As the year-end valuation season approaches, one expert is warning that two different valuation methods should not produce widely different results when applied to the same investment.
PJ Viscio, a managing director at Duff & Phelps, wrote in the December issue of PEI Manager that a warning flag should go up when a discounted-cash-flow (DCF) approach to valuation produces a very different result than a public-market comparable approach.
Viscio said that since private equity investors rely on “observed multiples in the market place”, investments should be priced on a going-forward basis benchmarked to multiples observed in the market.
However, Viscio said that “one may even think of a multiple approach as a shortcut DCF”.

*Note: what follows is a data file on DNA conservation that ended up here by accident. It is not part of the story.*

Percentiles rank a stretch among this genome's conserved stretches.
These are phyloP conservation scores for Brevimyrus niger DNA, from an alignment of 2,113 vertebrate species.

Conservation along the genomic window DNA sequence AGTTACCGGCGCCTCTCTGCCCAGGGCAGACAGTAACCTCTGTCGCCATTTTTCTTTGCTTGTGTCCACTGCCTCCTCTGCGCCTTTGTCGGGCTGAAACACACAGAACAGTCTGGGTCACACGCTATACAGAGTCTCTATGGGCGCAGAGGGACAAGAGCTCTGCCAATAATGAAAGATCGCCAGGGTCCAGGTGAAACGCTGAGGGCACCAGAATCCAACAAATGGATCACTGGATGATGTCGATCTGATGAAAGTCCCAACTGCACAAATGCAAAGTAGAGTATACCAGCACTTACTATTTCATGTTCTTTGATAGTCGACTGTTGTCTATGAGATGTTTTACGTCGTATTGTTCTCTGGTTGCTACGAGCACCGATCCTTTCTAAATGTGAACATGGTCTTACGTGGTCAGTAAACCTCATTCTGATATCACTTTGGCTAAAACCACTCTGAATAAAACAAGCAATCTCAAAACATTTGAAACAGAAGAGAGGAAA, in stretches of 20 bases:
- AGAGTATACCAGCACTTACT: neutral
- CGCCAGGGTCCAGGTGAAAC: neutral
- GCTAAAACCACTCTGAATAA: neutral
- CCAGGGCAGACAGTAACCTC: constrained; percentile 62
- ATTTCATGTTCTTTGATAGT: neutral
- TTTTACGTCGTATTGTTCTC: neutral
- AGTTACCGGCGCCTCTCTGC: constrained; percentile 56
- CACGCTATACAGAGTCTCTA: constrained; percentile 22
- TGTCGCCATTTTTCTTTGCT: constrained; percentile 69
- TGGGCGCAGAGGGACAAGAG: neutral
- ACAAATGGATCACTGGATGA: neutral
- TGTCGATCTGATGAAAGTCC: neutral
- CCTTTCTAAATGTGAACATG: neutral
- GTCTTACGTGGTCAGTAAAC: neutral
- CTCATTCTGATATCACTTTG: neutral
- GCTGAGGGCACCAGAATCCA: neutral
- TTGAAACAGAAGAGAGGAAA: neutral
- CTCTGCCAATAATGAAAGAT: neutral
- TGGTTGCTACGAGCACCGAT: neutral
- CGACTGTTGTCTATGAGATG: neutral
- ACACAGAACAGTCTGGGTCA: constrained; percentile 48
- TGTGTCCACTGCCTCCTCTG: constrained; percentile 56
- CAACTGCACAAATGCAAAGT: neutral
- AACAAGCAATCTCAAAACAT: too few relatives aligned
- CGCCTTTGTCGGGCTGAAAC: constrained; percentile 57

“Market multiples can be thought of as benchmarks of risk and return,” Viscio said. “Within a comparable group (where there is comparable business risk), the key driver of the resulting multiple is expected growth, also a key driver of value indicated by a DCF.”
When the results of a DCF and a multiple approach differ significantly, it indicates that the underlying assumptions, explicit or implicit, used in the two analyses are inconsistent with each other. A higher DCF value could be the result of overly aggressive growth rate assumptions. Or the disparity might be the result of a problem with the comparable companies used.
GPs should avoid the temptation to simply “split the difference” when different valuation methods yield different results, he said.
“It would be like having two watches where one reads noon and the other reads 6 pm, and then concluding that the time is actually 3 pm,” he said. “This means that at least one watch has the wrong time and the 3 pm estimate is not particularly meaningful.”
Valuation is one of the main topics covered in the December issue of PEI Manager.